The sun continually radiates upon us two resources: heat and light. Passive solar energy
is the art of deploying what nature has given to attend our desires with minimal effort or external energy input.
Depending upon our immediate needs we might want more or less of either heat or light. The facing and design of buildings can be oriented to maximize these resources when we want them, and minimize them when we don't. "Passive design strategies can dramatically affect building energy performance. These measures include building shape and orientation, passive solar design, and the use of natural lighting."22 For instance, during the winter we often wish to maximize both heat and light, while in the summer we may want to maximize light while minimizing heat. Overall, according to one solar architect, "compared to a conventionally designed house of the same square footage, a well-designed passive solar house can reduce energy bills by 75% with an added construction cost of only 5-10%."23
In the northern hemisphere, a southern exposure with glass windows will maximize solar heat gain, while in the southern hemisphere the orientation is reversed. Specific climate and environmental features should be taken into account for more specific features. Concrete, brick, or adobe materials within the house (the thermal mass) will absorb and hold heat. Because the sun is higher in the sky during the summer, the building will take in and trap less heat, providing a built-in mechanism to adjust to seasonal change. Various forms of shading can also help prevent overheating during hot periods. Vents that open near the top of a building will also allow hot air to rise and escape when necessary.
An indirect gain strategy to collect and store energy is the
Trombe wall, which uses glass and masonry to absorb radiant heat.24
The addition of vents may help heat to flow inward throughout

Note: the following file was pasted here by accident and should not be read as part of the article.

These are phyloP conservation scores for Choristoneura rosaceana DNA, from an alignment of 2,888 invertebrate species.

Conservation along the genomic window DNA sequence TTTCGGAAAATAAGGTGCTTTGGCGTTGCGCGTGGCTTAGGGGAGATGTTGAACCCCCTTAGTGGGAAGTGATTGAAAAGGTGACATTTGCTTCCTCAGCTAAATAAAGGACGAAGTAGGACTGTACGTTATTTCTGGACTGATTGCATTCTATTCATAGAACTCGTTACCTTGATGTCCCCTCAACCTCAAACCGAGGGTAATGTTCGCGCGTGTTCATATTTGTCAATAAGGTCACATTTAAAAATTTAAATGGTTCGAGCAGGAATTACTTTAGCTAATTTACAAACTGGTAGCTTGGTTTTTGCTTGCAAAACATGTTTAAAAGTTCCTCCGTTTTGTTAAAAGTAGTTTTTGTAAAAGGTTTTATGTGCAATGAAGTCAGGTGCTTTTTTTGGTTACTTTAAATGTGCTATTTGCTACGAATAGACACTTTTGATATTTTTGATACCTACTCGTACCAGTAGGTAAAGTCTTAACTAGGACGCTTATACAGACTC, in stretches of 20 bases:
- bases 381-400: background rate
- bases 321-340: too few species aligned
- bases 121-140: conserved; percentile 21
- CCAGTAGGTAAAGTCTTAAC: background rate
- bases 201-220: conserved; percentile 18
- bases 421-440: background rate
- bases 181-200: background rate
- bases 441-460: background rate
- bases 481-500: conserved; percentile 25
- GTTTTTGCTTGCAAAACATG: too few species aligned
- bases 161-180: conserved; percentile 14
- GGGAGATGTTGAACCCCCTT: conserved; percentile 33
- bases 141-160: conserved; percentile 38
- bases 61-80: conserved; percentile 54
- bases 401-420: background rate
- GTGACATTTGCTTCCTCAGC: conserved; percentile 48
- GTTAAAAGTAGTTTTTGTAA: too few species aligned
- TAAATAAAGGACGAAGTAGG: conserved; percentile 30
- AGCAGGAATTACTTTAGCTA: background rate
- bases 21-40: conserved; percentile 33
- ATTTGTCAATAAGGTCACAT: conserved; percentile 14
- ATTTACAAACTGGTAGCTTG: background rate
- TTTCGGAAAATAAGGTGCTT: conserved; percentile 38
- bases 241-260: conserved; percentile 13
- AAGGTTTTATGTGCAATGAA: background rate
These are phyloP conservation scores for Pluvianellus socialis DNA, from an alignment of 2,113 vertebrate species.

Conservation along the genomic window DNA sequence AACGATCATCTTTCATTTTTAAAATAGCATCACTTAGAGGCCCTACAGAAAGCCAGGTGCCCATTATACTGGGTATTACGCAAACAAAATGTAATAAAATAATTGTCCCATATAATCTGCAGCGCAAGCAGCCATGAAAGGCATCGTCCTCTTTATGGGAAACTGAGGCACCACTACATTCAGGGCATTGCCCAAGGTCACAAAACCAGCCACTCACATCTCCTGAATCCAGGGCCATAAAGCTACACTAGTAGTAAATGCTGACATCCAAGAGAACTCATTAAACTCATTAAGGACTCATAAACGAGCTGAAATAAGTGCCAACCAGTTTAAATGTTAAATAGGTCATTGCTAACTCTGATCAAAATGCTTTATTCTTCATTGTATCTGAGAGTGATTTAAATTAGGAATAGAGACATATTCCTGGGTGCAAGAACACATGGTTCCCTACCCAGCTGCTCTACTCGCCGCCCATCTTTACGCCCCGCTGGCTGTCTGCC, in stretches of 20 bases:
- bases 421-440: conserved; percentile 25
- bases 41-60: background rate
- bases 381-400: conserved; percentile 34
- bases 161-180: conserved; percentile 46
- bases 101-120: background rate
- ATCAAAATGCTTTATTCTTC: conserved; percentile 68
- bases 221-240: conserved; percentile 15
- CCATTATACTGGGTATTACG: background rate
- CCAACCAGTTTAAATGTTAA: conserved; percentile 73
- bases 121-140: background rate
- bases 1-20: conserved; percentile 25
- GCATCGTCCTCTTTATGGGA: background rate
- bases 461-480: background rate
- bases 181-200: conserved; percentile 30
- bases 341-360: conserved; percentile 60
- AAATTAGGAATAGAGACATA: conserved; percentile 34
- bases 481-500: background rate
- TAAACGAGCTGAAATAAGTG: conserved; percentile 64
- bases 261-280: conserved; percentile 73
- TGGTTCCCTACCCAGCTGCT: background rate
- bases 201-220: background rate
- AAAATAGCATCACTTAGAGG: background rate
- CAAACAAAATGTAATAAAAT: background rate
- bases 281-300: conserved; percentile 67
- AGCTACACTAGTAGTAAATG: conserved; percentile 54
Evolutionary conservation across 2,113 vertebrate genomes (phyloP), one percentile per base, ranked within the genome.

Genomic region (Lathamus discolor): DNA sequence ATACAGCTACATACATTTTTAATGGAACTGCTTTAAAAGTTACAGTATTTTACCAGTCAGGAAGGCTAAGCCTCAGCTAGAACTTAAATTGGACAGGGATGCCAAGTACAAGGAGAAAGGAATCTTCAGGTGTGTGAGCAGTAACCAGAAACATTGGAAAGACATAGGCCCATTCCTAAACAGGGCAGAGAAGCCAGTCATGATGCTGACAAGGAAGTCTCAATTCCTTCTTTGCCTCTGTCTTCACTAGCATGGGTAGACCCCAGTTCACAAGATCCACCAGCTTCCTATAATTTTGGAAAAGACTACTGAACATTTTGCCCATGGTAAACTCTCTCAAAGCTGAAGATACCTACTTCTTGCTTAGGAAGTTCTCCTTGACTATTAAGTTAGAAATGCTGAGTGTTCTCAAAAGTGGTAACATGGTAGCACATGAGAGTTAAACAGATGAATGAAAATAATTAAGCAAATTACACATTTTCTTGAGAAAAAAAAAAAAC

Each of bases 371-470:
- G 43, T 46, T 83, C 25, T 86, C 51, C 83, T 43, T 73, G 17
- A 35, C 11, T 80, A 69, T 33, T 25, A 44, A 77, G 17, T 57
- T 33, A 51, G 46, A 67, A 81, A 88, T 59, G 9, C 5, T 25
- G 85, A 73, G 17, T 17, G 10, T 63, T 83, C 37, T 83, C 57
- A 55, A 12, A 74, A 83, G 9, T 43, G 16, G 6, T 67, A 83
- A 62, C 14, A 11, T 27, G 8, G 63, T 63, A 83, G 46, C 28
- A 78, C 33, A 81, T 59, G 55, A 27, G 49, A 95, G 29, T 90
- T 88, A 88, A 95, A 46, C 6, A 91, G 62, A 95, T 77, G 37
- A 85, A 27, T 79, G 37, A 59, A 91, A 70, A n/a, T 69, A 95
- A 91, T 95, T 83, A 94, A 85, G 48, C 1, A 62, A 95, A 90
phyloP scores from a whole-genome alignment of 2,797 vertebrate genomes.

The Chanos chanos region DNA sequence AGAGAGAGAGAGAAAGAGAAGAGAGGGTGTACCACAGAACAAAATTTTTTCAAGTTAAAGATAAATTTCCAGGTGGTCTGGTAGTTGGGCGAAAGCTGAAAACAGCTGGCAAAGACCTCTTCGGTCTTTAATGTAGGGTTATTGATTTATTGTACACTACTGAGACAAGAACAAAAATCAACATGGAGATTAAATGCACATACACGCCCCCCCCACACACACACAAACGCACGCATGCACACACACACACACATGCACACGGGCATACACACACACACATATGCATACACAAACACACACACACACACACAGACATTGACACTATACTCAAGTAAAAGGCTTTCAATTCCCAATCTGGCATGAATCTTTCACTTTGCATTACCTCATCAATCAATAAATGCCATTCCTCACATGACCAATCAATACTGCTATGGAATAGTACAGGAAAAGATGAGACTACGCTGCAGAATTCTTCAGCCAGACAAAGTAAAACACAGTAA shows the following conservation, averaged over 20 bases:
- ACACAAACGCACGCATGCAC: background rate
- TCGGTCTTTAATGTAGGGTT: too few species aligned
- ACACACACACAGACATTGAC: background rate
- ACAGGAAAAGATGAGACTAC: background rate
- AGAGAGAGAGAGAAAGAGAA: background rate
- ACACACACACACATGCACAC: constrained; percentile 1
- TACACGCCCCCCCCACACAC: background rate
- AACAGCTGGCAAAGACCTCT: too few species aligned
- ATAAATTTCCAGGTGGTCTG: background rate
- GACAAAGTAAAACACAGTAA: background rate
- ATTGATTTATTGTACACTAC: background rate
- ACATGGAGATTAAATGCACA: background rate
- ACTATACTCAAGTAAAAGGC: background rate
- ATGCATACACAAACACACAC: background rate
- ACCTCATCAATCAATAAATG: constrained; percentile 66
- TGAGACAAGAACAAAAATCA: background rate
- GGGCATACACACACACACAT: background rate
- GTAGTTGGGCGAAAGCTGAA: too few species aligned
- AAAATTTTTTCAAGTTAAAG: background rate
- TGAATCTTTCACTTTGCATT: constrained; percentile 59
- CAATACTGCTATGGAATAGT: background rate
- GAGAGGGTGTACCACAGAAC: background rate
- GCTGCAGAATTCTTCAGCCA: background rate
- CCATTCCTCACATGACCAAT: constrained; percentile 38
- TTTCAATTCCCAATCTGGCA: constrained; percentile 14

the house. In general vents, fans, windows, and shades can be
strategically placed then opened and closed to regulate temperature
Often a building's occupants will want to use natural sunlight while avoiding glare and heat, particularly in the summer. Daylighting is the use of daylight to illuminate interiors, particularly "the diffuse natural light coming from the surrounding sky and reflected sunlight."25 Overhangs, shelving, sloping and other strategies can allow light to be reflected into a building yet "prevent direct solar gain and glare."26
Because daylighting has "more than twice the luminous efficacy (i.e. light output per unit of heat generated) of fluorescent lighting,"27 daylighting can simultaneously save money on light generation and on air conditioning that would be required to counteract the heat generated by electric light. Studies also show that employees are happier and more productive in a naturally lit environment.
Go To Renewable (and reusable) Energy
List of Visuals
- Solar Tube, Vienna, Austria, 2001
© James Morris, photographer, courtesy National Building Museum
Stacked three floors high on a small wooded
lot, the Solar Tube utilizes special glazing that allows warm
sunlight to enter while deflecting damaging UV rays. The house's
central core of reinforced concrete absorbs and stores the sun's
warmth, keeping the temperature of the living spaces within
a comfortable range.
- Passive Solar Heating and Cooling
Sound Home Resource Center (3801 NE 98th Street, Seattle, WA 98115-2534)
- Potential for passive solar heating in the United States
Dennis Holloway, an Architect in Northern New Mexico (625 Ivory Road SE, Rio Rancho, New Mexico)